According to the Scoliosis Research Society, 85 percent of all scoliosis causes are idiopathic, meaning the cause is unknown. The remaining causes of scoliosis include birth defects, such as vertebrae that form abnormally before birth, and certain disorders such as cerebral palsy, Marfan's syndrome, muscular dystrophy and Down syndrome. Infections and spinal fractures can also cause scoliosis.
Scoliosis is more common in girls than in boys, and the diagnosis is usually made after a child reaches 10 years of age. A doctor performs a physical examination and may take X-rays to definitively diagnose the disease. An X-ray tells if there is any growth left in the growth plates of the femur or humerus, and scoliosis can become worse if the patient has more growing to do, states MedicineNet. Serial X-rays are performed to track the changes of the spinal curve, which helps determine the best course of treatment.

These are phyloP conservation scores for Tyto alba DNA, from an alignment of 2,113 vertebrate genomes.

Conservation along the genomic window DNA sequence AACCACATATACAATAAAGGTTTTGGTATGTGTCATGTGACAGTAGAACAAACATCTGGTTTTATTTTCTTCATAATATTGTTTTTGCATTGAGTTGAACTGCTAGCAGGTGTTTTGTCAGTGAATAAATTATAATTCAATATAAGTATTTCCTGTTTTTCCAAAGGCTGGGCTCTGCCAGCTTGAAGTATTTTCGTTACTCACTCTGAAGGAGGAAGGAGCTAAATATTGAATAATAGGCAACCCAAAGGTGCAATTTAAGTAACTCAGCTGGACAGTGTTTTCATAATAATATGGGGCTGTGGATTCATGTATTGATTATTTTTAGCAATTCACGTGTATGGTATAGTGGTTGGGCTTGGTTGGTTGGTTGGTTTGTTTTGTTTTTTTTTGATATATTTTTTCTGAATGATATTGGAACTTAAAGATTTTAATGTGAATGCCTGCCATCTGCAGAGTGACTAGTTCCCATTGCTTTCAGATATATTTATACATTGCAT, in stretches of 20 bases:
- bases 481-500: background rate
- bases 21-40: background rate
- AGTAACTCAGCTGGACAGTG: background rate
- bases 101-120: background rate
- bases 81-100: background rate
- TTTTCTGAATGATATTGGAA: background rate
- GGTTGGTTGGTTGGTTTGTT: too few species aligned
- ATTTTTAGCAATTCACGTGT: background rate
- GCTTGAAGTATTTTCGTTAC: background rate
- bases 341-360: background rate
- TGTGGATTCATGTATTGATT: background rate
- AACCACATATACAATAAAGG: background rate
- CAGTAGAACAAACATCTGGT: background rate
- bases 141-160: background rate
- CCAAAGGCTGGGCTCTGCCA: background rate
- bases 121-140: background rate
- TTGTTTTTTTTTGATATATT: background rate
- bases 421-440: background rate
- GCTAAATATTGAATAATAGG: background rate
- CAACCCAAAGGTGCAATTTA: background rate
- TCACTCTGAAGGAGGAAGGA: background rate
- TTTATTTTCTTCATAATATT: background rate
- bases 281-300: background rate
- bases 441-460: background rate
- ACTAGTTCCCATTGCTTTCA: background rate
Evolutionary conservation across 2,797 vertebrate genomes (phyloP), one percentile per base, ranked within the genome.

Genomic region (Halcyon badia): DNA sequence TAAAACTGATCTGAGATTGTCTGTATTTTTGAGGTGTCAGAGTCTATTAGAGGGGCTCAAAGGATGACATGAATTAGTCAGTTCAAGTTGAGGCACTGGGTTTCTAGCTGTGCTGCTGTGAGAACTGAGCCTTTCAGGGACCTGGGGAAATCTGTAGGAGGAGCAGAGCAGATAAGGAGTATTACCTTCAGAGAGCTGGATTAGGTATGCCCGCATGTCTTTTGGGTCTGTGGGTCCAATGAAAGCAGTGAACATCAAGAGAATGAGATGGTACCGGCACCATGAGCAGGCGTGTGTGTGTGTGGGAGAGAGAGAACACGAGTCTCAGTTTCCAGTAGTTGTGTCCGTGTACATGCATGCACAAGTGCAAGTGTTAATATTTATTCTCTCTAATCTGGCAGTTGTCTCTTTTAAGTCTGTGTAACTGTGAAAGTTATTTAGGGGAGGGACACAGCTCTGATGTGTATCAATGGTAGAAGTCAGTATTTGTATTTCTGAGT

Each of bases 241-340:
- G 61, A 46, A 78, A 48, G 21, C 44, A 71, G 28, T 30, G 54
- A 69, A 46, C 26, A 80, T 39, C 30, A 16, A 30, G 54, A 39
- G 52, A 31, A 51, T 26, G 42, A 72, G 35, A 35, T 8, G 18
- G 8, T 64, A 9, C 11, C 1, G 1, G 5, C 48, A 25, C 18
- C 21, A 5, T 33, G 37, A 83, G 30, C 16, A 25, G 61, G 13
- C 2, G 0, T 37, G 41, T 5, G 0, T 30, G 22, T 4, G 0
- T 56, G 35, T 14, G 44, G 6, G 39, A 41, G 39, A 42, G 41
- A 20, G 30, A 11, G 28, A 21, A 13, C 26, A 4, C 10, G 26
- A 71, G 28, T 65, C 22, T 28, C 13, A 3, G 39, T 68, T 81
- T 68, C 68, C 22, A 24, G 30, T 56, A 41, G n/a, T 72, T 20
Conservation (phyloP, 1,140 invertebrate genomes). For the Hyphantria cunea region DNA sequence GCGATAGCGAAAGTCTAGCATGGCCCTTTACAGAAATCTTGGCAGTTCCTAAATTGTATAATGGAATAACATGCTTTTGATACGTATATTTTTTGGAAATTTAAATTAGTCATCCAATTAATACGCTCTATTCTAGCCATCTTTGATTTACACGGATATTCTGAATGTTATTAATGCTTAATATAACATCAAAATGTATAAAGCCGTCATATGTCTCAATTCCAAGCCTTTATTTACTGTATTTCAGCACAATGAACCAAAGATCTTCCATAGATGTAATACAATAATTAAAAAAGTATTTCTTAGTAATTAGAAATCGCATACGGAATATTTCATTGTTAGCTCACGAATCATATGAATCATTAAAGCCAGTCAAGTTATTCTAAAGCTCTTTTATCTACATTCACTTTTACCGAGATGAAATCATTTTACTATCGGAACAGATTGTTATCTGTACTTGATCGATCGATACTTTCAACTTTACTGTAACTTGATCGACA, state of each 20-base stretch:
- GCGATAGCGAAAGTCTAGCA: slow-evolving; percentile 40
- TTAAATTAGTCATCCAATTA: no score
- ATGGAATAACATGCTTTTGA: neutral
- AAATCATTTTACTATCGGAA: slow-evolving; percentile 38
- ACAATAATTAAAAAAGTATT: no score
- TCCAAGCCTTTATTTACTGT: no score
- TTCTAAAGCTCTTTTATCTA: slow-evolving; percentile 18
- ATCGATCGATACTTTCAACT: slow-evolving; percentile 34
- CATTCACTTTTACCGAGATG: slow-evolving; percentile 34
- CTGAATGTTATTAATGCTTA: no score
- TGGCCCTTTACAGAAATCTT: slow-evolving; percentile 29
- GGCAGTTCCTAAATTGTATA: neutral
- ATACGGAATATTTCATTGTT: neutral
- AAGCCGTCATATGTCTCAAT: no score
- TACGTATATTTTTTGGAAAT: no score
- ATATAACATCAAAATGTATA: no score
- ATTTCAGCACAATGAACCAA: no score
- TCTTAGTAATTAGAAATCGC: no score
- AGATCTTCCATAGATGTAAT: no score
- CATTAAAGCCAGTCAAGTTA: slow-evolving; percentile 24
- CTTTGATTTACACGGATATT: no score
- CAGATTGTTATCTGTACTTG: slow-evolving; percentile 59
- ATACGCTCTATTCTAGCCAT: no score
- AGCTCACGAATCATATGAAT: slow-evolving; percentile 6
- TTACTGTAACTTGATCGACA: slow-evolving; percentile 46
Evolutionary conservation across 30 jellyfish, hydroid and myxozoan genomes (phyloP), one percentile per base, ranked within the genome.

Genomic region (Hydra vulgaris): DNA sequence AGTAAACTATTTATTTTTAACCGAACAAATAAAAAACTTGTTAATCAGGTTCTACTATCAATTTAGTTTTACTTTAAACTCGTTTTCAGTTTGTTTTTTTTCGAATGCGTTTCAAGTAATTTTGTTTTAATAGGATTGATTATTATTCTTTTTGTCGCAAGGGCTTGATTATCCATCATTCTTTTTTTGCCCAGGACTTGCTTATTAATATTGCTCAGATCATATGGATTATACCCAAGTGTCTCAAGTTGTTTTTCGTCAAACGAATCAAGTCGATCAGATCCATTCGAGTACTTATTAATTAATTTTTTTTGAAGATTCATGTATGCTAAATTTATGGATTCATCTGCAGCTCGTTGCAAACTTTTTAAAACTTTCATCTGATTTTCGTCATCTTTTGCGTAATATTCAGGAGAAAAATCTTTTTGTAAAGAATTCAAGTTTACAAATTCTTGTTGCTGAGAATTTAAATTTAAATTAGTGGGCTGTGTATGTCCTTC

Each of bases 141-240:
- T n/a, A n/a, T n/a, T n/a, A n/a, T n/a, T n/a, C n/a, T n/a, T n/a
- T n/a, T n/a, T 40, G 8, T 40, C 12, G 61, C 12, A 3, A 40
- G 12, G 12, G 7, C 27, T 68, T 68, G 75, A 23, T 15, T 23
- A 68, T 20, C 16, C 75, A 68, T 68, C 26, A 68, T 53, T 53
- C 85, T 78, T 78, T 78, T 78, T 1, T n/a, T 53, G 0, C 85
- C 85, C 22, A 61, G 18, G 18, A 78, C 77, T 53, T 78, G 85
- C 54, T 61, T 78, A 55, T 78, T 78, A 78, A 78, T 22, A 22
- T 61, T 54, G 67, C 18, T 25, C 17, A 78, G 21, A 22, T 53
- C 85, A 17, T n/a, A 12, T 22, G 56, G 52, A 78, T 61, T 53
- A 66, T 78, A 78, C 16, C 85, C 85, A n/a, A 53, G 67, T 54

Severe scoliosis can lead to heart and lung problems if not treated, as the ribs press against the chest, making breathing more difficult, states Mayo Clinic. Adults who had scoliosis as a child may experience more back pain throughout their lives as compared to people without scoliosis.
Treatment of scoliosis depends on the severity and cause of the disease. Disease caused by neuromuscular disorders generally requires surgery to correct the spinal curvature. People with idiopathic scoliosis are treated either with watchful waiting or bracing to prevent worsening of the spinal curvature, notes MedicineNet.